According to Sighard Hoerner's Fluid Dynamic Drag, this would be the half-sphere with the open side exposed to the wind. Its drag coefficient is 1.42. A rod with a hemispherical cross section will even have a drag coefficient of 2.3 (right column in the graph below).
If you restrict the competition to solid objects, still the half sphere wins with a drag coefficient of 1.17. In all cases, the reference area is the cross section orthogonal to the flow direction.
Figure 33 from Sighard Hoerner's Fluid Dynamic Drag, Chapter 3.
Note that the difference in drag of half spheres due to their orientation is used in anemometers for measuring the wind speed. When the open face is turned away from the wind, its drag coefficient drops to 0.42.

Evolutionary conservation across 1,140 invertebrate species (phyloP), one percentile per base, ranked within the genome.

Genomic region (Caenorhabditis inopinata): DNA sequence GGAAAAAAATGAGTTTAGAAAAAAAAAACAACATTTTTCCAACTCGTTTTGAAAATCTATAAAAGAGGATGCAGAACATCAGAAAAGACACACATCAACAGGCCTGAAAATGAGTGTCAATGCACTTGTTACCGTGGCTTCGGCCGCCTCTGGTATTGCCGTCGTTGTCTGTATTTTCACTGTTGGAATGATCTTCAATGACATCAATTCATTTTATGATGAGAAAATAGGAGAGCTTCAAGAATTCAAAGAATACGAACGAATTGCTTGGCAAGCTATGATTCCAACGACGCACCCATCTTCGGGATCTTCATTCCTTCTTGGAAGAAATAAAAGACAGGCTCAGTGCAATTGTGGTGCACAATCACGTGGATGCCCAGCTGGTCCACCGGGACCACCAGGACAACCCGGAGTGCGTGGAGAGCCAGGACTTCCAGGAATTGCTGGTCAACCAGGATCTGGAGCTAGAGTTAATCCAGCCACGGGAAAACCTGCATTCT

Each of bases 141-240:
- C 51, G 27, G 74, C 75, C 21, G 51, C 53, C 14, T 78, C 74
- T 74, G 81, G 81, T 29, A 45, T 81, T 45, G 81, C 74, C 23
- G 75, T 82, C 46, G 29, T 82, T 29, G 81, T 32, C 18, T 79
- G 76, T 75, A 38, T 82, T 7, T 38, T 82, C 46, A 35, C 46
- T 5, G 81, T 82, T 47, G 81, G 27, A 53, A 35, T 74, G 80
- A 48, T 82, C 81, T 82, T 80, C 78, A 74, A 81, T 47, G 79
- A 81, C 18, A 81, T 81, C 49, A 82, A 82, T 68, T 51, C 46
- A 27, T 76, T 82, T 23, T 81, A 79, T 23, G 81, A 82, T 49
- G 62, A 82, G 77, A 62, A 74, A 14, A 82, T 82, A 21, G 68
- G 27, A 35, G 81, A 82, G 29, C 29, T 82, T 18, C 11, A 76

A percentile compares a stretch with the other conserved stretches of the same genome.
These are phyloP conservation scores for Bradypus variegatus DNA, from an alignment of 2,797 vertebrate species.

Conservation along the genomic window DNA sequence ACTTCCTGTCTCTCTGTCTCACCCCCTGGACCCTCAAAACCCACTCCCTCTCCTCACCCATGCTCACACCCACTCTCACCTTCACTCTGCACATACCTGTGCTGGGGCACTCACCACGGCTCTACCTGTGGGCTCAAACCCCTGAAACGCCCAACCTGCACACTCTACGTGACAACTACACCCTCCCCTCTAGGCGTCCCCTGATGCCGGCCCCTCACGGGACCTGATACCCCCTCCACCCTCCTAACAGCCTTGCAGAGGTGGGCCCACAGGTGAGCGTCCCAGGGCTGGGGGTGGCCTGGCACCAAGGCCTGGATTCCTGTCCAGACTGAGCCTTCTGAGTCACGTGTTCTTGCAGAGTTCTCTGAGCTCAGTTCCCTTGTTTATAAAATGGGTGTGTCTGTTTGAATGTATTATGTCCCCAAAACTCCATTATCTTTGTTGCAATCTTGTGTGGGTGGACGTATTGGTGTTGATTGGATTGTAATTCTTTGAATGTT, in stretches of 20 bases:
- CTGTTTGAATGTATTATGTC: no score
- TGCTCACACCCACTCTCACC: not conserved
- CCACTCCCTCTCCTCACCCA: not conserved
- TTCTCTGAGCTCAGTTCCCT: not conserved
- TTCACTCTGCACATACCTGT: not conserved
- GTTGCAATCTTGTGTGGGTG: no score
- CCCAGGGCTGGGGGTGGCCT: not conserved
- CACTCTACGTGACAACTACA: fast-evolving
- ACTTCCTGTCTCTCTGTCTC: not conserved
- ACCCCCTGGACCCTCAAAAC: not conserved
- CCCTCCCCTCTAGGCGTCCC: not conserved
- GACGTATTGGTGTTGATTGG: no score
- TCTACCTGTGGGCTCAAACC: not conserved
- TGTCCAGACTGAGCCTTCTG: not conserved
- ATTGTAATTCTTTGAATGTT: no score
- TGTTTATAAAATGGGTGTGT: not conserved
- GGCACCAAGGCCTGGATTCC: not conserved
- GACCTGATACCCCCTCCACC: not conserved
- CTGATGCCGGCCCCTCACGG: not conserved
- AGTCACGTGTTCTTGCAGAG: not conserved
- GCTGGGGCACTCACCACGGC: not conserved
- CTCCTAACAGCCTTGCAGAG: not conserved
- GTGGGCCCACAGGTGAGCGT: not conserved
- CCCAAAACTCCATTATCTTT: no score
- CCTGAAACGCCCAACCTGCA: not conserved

The reason for the difference, and the high drag when the open side is exposed to the wind, is the massive separation around and behind the sphere. Air flowing out from the inside and over the rim of the sphere will need some space to "turn around", effectively increasing the blocked cross section that the outside flow experiences. When the round side is exposed to the wind, the separation is restricted to the cross section of the sphere itself.